The study of yeast at UC Davis has a rich scientific history with contributions from many remarkable academic personalities beginning decades before the establishment of Davis as a separate UC campus. In the 1890s, F.T. Bioletti, cellar foreman in the UC College of Agriculture’s Central Experiment Station, experimented with selected yeasts for wine fermentation. An assistant who went on to join the faculty at UC Berkeley, William Cruess worked with Bioletti on pure yeast cultures used in wine fermentation. Some of the first pure yeast cultures from California wine fermentations are still maintained in the Phaff collection. Cruess, as a faculty member, also studied yeasts involved in the spoilage of foods during World War I and became chair of the UC Berkeley Food Science Department. Hired by Cruess, Emil Mrak became an active contributor to the collection of pure yeast cultures in his academic years before his administrative career that culminated in his service as the second Chancellor of UC Davis in 1959.
Cruess and Mrak formalized the yeast collection in the 1930s and added wine yeast strains from Europe and California that Cruess isolated while helping rebuild the California wine industry after the repeal of prohibition. Over 300 strains contributed by Cruess and Mrak are still in the collection. Noted collection curators during the Berkely years included Kitty Oppenheimer, wife of famed physicist Robert Oppenheimer; and National Academy of Sciences member and MIT industrial microbiologist Arnold Demain.
Herman Phaff was initially a student in the UC Berkeley Food Technology Department and joined that faculty in 1943. He further expanded the yeast collection from a resource for the study of direct applications of yeast properties to a fundamental resource for yeast taxonomy, ecology, and physiology. He led many collecting expeditions ranging from Arizona, Alaska, Washington, Oregon, and Hawaii in the USA, to British Columbia in Canada, Baja California in Mexico, Venezuela and Argentina in South America, and Australia, Taiwan, and islands of Japan on the western Pacific Rim. These expeditions over 50 years resulted in the isolation and descriptions of thousands of wild yeast strains and over fifty new yeast species. Marty Miller became a student of Phaff’s in 1958 in the Food Science Department, which had relocated to Davis in 1951, with a focus on yeasts associated with food. As a faculty member Miller became a key collaborator of Phaff’s and contributed substantial numbers of cultures recovered from spoiled food products, plants, insects, and other natural sources of yeasts.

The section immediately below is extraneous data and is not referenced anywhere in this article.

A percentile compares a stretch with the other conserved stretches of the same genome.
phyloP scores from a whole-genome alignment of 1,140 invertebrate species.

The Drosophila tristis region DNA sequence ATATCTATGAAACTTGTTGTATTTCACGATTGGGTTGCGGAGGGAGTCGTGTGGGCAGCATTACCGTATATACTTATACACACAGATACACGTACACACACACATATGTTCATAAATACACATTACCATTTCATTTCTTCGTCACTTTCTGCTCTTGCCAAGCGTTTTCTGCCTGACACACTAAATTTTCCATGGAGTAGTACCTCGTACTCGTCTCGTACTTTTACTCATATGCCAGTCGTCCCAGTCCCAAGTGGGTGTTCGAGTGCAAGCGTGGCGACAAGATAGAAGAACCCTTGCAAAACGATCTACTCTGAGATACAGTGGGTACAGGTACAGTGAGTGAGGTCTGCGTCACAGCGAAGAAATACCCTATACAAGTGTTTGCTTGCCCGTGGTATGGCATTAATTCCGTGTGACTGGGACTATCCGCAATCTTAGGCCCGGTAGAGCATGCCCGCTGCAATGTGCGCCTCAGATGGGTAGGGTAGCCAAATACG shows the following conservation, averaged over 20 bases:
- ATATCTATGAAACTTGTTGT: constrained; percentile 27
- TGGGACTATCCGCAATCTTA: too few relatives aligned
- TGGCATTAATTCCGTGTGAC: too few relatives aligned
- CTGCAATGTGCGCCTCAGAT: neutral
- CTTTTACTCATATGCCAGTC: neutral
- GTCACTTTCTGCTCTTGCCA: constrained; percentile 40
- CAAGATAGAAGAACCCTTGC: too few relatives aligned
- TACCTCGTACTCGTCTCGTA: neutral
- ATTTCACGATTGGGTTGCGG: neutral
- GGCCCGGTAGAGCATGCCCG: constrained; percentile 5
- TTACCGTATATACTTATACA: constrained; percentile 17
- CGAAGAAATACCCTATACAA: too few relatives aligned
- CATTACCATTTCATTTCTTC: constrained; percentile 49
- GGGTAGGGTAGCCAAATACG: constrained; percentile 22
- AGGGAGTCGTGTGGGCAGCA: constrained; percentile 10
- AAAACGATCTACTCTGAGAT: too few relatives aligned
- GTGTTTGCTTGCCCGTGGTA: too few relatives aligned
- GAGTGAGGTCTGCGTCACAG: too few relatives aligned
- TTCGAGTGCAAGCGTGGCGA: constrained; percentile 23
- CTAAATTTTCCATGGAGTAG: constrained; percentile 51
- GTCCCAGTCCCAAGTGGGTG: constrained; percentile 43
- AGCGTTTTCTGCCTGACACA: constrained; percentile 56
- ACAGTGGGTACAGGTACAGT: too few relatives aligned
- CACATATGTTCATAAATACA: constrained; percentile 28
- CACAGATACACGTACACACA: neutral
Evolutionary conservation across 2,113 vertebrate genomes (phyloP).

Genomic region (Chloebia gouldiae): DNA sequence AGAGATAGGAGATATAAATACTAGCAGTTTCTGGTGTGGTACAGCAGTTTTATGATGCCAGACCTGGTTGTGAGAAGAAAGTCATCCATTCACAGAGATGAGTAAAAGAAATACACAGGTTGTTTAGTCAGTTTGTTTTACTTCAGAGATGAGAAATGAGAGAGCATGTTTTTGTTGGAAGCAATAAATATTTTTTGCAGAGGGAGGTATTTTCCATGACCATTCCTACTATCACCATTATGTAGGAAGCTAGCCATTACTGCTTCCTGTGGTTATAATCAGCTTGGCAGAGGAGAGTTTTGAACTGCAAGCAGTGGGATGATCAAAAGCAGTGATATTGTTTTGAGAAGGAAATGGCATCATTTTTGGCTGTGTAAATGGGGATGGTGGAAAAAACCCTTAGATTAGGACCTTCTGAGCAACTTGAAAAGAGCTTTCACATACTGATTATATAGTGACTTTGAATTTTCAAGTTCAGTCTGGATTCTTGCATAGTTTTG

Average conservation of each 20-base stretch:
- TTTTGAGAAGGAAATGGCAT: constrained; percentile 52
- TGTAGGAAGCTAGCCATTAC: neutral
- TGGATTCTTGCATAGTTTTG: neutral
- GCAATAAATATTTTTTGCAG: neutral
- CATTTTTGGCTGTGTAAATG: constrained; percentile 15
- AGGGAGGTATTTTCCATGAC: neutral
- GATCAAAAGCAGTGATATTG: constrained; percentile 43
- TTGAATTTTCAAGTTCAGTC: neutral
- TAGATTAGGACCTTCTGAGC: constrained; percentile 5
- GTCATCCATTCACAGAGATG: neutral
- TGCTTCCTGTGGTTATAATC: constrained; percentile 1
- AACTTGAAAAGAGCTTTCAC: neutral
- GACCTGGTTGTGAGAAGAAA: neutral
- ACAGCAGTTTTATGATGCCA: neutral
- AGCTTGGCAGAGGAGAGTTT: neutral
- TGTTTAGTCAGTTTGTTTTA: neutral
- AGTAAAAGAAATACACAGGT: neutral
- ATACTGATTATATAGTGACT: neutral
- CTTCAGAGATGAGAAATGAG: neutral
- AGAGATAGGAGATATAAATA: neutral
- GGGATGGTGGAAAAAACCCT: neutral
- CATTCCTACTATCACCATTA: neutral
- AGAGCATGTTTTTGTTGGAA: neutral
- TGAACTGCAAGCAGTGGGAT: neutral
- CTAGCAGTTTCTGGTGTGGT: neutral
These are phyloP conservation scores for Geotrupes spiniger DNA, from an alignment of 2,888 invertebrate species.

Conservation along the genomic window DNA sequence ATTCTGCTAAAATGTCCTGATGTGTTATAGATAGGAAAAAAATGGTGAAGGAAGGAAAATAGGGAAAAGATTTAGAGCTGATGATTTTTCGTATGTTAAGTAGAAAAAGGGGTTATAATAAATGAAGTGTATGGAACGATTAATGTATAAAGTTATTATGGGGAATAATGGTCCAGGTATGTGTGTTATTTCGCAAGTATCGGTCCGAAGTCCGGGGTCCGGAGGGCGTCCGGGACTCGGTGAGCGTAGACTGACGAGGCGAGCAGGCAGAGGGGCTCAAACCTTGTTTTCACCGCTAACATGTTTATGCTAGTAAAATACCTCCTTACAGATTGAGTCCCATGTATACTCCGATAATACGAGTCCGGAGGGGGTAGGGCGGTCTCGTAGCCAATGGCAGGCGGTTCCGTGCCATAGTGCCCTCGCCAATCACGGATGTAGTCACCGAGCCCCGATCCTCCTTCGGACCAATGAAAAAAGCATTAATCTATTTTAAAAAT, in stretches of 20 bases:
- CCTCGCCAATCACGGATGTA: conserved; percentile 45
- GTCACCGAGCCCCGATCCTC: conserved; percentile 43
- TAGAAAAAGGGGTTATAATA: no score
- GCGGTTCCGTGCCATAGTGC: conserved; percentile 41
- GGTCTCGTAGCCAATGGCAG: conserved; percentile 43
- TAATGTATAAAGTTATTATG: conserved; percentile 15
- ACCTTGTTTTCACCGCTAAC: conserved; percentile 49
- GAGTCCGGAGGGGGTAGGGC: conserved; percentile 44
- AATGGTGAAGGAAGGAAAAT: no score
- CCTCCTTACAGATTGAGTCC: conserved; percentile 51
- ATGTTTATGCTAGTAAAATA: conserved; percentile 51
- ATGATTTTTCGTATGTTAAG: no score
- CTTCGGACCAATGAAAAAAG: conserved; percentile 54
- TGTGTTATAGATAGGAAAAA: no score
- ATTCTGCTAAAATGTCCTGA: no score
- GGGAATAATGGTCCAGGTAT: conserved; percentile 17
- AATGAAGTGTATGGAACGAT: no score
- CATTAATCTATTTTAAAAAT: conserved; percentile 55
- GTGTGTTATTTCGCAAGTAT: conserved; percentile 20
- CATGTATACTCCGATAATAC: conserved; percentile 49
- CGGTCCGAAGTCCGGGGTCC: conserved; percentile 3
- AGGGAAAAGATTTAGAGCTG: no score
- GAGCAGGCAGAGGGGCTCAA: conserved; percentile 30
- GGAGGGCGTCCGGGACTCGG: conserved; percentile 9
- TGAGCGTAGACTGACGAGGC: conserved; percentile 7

In 1996, the collection was officially dedicated and named the Herman J. Phaff Yeast Culture Collection, recognizing the contributions over 50 years of research by Phaff (1913-2001), one of the most renowned yeast microbiologists of the 20th century. Since 2001, it has been curated by Kyria
Boundy-Mills and contains over 6,000 yeast strains. Over half of the 800 known species are represented, as well as upwards of 100 unpublished species. While comparable in size to major public culture collections, 80% of the strains in the Phaff collection are not available from any other source.